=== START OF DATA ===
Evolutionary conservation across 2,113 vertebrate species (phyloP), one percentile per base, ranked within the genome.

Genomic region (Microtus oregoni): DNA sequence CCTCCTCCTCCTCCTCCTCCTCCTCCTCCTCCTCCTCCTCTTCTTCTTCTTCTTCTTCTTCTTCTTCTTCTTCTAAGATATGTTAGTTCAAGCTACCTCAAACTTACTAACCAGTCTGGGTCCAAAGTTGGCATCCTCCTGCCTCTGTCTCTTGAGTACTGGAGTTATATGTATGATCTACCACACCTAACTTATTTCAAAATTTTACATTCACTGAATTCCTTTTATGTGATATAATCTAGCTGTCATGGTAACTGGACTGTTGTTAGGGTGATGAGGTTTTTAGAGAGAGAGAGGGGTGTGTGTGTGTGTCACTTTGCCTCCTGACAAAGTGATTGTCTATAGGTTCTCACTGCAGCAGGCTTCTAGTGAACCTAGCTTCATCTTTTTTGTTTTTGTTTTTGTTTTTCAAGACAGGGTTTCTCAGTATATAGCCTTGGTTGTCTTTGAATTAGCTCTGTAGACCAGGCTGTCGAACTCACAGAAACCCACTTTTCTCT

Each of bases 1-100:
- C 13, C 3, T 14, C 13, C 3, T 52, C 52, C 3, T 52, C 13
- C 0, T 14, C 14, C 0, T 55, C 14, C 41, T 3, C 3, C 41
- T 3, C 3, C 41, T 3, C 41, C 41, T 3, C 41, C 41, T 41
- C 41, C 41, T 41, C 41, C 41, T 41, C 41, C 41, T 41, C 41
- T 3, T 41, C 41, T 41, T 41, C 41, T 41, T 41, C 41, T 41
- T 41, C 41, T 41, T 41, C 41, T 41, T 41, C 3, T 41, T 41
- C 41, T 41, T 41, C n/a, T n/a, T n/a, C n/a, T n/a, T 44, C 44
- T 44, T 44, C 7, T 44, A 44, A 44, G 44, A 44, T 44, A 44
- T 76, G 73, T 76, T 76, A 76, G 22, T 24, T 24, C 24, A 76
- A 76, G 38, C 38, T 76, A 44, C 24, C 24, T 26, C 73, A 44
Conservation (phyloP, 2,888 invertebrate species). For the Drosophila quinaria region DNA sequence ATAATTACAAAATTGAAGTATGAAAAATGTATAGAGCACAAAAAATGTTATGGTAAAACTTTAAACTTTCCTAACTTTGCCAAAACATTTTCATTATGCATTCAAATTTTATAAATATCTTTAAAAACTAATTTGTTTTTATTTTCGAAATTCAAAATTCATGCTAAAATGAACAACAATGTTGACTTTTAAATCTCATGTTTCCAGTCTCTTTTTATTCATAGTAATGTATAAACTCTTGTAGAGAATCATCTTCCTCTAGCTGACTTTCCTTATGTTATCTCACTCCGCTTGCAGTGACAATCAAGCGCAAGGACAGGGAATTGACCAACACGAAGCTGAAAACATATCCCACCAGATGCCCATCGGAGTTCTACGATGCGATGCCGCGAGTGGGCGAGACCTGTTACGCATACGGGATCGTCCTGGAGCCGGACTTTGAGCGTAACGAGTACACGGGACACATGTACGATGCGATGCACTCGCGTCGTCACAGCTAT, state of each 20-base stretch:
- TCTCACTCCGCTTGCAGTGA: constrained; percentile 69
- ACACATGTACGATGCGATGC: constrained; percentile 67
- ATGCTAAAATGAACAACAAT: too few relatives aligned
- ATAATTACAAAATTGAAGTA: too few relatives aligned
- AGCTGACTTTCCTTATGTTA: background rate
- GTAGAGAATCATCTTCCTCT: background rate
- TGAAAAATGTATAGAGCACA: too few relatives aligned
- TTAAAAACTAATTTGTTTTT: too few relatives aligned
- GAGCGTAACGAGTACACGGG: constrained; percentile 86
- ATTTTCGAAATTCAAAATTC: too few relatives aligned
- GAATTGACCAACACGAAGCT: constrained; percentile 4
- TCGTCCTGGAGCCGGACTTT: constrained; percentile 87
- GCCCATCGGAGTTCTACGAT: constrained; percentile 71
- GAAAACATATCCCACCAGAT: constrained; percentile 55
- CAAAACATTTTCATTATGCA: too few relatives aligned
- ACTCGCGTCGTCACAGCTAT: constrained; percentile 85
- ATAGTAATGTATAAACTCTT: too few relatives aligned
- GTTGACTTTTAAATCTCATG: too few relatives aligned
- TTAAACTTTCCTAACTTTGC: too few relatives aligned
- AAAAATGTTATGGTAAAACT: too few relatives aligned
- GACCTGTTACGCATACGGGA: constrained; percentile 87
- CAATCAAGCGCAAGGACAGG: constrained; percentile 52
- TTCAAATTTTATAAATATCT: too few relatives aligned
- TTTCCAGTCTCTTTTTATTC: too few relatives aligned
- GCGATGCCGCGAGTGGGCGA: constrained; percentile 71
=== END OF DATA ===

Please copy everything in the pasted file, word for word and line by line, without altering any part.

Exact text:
Evolutionary conservation across 2,113 vertebrate species (phyloP), one percentile per base, ranked within the genome.

Genomic region (Microtus oregoni): DNA sequence CCTCCTCCTCCTCCTCCTCCTCCTCCTCCTCCTCCTCCTCTTCTTCTTCTTCTTCTTCTTCTTCTTCTTCTTCTAAGATATGTTAGTTCAAGCTACCTCAAACTTACTAACCAGTCTGGGTCCAAAGTTGGCATCCTCCTGCCTCTGTCTCTTGAGTACTGGAGTTATATGTATGATCTACCACACCTAACTTATTTCAAAATTTTACATTCACTGAATTCCTTTTATGTGATATAATCTAGCTGTCATGGTAACTGGACTGTTGTTAGGGTGATGAGGTTTTTAGAGAGAGAGAGGGGTGTGTGTGTGTGTCACTTTGCCTCCTGACAAAGTGATTGTCTATAGGTTCTCACTGCAGCAGGCTTCTAGTGAACCTAGCTTCATCTTTTTTGTTTTTGTTTTTGTTTTTCAAGACAGGGTTTCTCAGTATATAGCCTTGGTTGTCTTTGAATTAGCTCTGTAGACCAGGCTGTCGAACTCACAGAAACCCACTTTTCTCT

Each of bases 1-100:
- C 13, C 3, T 14, C 13, C 3, T 52, C 52, C 3, T 52, C 13
- C 0, T 14, C 14, C 0, T 55, C 14, C 41, T 3, C 3, C 41
- T 3, C 3, C 41, T 3, C 41, C 41, T 3, C 41, C 41, T 41
- C 41, C 41, T 41, C 41, C 41, T 41, C 41, C 41, T 41, C 41
- T 3, T 41, C 41, T 41, T 41, C 41, T 41, T 41, C 41, T 41
- T 41, C 41, T 41, T 41, C 41, T 41, T 41, C 3, T 41, T 41
- C 41, T 41, T 41, C n/a, T n/a, T n/a, C n/a, T n/a, T 44, C 44
- T 44, T 44, C 7, T 44, A 44, A 44, G 44, A 44, T 44, A 44
- T 76, G 73, T 76, T 76, A 76, G 22, T 24, T 24, C 24, A 76
- A 76, G 38, C 38, T 76, A 44, C 24, C 24, T 26, C 73, A 44
Conservation (phyloP, 2,888 invertebrate species). For the Drosophila quinaria region DNA sequence ATAATTACAAAATTGAAGTATGAAAAATGTATAGAGCACAAAAAATGTTATGGTAAAACTTTAAACTTTCCTAACTTTGCCAAAACATTTTCATTATGCATTCAAATTTTATAAATATCTTTAAAAACTAATTTGTTTTTATTTTCGAAATTCAAAATTCATGCTAAAATGAACAACAATGTTGACTTTTAAATCTCATGTTTCCAGTCTCTTTTTATTCATAGTAATGTATAAACTCTTGTAGAGAATCATCTTCCTCTAGCTGACTTTCCTTATGTTATCTCACTCCGCTTGCAGTGACAATCAAGCGCAAGGACAGGGAATTGACCAACACGAAGCTGAAAACATATCCCACCAGATGCCCATCGGAGTTCTACGATGCGATGCCGCGAGTGGGCGAGACCTGTTACGCATACGGGATCGTCCTGGAGCCGGACTTTGAGCGTAACGAGTACACGGGACACATGTACGATGCGATGCACTCGCGTCGTCACAGCTAT, state of each 20-base stretch:
- TCTCACTCCGCTTGCAGTGA: constrained; percentile 69
- ACACATGTACGATGCGATGC: constrained; percentile 67
- ATGCTAAAATGAACAACAAT: too few relatives aligned
- ATAATTACAAAATTGAAGTA: too few relatives aligned
- AGCTGACTTTCCTTATGTTA: background rate
- GTAGAGAATCATCTTCCTCT: background rate
- TGAAAAATGTATAGAGCACA: too few relatives aligned
- TTAAAAACTAATTTGTTTTT: too few relatives aligned
- GAGCGTAACGAGTACACGGG: constrained; percentile 86
- ATTTTCGAAATTCAAAATTC: too few relatives aligned
- GAATTGACCAACACGAAGCT: constrained; percentile 4
- TCGTCCTGGAGCCGGACTTT: constrained; percentile 87
- GCCCATCGGAGTTCTACGAT: constrained; percentile 71
- GAAAACATATCCCACCAGAT: constrained; percentile 55
- CAAAACATTTTCATTATGCA: too few relatives aligned
- ACTCGCGTCGTCACAGCTAT: constrained; percentile 85
- ATAGTAATGTATAAACTCTT: too few relatives aligned
- GTTGACTTTTAAATCTCATG: too few relatives aligned
- TTAAACTTTCCTAACTTTGC: too few relatives aligned
- AAAAATGTTATGGTAAAACT: too few relatives aligned
- GACCTGTTACGCATACGGGA: constrained; percentile 87
- CAATCAAGCGCAAGGACAGG: constrained; percentile 52
- TTCAAATTTTATAAATATCT: too few relatives aligned
- TTTCCAGTCTCTTTTTATTC: too few relatives aligned
- GCGATGCCGCGAGTGGGCGA: constrained; percentile 71